Thursday, September 08, 2011

Tides and Thames

I have the greatest admiration for David Walliams and his charity raising swims but when his PR company contacted me a few weeks ago to inquire whether I could follow him along the Thames with an aircraft banner, I did remark that I feared he wouldn't make the full distance. In particular, the heavy rainfall of the last week will have triggered considerable drainage, so not a time, I would have thought to go swimming in Father Thames.

I competed in the Windsor triathlon in 1997 and the mile-long swim took us along the Thames from the old town. I think everyone I spoke with viewed the muddy water with some trepidation. After seeing a large dead rat float past my face during the race, I made sure to start a course of antibiotics when I arrived home; I had made the point of going to see my doctor before the race. The London event later that same year had the swim in the black waters of Docklands and didn't seem so bad although it was bitterly cold in the water and somewhat faster with no current to fight.

I can't imagine a sustained immersion in the Thames, even in these modern cleaner times, as the personal health risks from a variety of risk factors, such a e-coli and Weils disease  are far too high in my opinion. So why his advisors didn't talk Walliams out of the project, I can't quite understand.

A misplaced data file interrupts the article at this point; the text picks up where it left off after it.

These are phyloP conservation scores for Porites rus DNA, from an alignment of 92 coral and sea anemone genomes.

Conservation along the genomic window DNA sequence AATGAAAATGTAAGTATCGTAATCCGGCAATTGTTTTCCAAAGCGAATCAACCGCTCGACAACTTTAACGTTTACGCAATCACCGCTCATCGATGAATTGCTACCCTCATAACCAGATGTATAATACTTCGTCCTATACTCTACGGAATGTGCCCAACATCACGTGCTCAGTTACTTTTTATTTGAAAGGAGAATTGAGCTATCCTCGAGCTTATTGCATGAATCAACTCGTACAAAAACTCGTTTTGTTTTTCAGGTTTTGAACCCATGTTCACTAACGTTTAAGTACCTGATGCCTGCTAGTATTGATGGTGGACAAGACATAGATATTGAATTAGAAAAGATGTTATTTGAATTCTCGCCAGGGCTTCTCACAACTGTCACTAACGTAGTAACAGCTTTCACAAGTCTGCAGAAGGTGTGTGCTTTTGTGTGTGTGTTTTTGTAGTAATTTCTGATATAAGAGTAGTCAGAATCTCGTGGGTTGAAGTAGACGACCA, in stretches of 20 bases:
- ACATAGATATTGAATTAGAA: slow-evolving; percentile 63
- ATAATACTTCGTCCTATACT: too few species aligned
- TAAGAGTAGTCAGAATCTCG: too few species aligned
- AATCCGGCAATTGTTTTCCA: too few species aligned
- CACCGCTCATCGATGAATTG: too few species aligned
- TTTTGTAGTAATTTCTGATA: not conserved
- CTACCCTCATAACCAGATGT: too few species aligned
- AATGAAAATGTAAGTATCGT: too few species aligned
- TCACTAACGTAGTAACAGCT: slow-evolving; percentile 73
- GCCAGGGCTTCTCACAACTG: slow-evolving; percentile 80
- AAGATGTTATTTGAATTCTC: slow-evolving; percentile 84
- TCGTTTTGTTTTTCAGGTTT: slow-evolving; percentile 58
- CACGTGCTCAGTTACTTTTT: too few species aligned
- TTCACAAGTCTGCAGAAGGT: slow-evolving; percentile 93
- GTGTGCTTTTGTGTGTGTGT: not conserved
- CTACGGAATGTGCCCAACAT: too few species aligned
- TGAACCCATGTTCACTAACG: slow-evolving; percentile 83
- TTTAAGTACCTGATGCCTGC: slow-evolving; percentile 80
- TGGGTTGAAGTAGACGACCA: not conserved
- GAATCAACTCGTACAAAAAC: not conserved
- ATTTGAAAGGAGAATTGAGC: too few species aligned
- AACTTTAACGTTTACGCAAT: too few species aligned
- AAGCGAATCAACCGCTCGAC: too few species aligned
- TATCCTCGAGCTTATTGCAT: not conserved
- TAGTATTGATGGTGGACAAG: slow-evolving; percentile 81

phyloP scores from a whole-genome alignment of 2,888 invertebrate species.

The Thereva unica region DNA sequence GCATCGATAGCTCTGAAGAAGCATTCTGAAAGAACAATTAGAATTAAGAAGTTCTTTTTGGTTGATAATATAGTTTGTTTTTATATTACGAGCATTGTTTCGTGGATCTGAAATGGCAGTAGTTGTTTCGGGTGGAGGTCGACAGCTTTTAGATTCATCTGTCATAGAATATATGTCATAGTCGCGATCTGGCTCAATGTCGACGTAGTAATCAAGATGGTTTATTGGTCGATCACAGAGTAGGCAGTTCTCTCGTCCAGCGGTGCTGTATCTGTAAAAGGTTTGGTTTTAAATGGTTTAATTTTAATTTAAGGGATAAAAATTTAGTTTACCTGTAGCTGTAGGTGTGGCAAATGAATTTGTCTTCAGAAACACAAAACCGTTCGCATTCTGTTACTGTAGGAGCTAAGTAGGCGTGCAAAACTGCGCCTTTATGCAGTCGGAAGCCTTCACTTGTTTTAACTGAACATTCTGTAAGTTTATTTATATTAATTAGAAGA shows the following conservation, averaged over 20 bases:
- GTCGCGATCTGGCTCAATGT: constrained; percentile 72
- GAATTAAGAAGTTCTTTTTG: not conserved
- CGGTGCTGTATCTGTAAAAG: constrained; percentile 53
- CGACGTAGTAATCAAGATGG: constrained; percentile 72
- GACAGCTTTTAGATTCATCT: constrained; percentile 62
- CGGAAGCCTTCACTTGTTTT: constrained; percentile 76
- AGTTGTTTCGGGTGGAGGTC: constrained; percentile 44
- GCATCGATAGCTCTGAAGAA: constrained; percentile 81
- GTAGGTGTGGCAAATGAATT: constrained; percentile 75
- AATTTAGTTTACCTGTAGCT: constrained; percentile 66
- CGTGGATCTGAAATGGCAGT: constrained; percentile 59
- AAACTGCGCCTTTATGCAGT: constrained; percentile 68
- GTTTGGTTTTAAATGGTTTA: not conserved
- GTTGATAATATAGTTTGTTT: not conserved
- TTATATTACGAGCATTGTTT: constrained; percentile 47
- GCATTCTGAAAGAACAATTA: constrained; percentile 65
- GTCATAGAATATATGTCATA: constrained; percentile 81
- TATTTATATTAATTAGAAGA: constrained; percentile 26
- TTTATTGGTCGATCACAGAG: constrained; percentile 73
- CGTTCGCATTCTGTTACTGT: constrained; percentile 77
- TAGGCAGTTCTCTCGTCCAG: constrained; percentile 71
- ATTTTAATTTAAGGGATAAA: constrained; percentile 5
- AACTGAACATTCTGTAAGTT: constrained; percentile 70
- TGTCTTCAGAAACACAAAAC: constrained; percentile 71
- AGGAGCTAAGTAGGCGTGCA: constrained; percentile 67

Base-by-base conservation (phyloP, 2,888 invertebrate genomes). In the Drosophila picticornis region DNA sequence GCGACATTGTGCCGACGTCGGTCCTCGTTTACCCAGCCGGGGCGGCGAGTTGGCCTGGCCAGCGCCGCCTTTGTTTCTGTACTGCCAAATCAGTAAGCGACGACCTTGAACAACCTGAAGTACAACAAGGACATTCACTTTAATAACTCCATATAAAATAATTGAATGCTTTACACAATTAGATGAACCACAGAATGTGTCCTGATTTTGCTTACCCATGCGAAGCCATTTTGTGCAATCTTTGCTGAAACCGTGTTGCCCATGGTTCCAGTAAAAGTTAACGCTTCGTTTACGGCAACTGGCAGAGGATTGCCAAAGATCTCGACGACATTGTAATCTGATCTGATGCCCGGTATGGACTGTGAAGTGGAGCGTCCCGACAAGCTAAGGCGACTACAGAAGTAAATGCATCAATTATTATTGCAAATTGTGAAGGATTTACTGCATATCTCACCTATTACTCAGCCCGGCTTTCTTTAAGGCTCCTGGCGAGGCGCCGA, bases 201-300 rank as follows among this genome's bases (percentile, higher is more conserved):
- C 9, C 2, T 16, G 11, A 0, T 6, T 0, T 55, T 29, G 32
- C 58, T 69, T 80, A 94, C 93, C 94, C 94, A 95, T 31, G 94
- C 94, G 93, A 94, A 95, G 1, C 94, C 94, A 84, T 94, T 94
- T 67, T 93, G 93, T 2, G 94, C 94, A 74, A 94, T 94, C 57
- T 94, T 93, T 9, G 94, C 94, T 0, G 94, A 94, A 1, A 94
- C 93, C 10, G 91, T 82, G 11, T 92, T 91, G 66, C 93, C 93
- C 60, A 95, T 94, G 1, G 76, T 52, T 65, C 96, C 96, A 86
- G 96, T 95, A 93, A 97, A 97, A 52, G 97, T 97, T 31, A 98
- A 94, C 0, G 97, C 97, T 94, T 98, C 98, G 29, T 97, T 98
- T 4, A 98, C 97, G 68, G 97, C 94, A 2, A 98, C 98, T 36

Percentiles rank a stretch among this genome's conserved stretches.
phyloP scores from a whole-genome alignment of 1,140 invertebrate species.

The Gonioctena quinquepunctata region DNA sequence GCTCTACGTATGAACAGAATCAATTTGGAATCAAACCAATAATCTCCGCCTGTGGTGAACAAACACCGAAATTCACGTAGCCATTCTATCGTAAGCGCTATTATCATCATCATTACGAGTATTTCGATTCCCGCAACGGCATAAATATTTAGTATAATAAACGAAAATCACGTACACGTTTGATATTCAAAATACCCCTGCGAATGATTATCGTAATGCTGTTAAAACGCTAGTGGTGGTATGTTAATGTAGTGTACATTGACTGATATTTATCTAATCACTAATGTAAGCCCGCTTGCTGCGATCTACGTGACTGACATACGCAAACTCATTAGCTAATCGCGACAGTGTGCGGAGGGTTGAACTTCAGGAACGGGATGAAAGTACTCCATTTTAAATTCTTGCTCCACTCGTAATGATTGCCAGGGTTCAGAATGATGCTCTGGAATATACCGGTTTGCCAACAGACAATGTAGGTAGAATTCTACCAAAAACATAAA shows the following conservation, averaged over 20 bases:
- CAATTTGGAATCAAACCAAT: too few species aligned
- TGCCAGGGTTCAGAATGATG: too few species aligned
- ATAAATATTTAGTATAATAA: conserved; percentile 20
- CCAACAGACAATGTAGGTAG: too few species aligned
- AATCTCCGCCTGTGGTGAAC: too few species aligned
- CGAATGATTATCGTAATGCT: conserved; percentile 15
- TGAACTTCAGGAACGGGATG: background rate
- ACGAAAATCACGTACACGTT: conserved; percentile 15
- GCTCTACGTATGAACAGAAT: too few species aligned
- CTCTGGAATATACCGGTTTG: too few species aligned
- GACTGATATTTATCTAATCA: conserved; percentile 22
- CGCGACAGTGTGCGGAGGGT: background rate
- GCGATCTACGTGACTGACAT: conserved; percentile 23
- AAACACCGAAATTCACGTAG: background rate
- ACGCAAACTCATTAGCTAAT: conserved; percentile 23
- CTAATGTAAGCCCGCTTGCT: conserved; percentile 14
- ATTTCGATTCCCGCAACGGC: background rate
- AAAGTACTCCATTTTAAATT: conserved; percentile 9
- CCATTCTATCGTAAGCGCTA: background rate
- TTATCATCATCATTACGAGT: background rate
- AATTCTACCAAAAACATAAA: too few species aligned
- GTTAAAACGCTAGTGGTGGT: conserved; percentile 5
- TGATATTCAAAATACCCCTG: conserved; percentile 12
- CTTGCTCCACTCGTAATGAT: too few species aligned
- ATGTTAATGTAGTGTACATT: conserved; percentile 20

Walliams is swimming downstream and so if he works the tidal flow he will at times be moving very quickly. If he completes the challenge, my admiration for the man and his remarkable physical and mental determination, will grow even further.

The subject of rivers leads me on rather loosely to the topic of flooding and I'm giving a BBC Radio Kent interview this morning on the start of work on Margate's new coastal defences.

Roughly every hundred years or so, tides and low pressure conspire to deliver a giant storm surge, as in 1897 and 1953 (pictured) and the new work along the seafront at Margate is designed to protect the Old Town against the risk of one of these flooding events occurring in the next 50 years.

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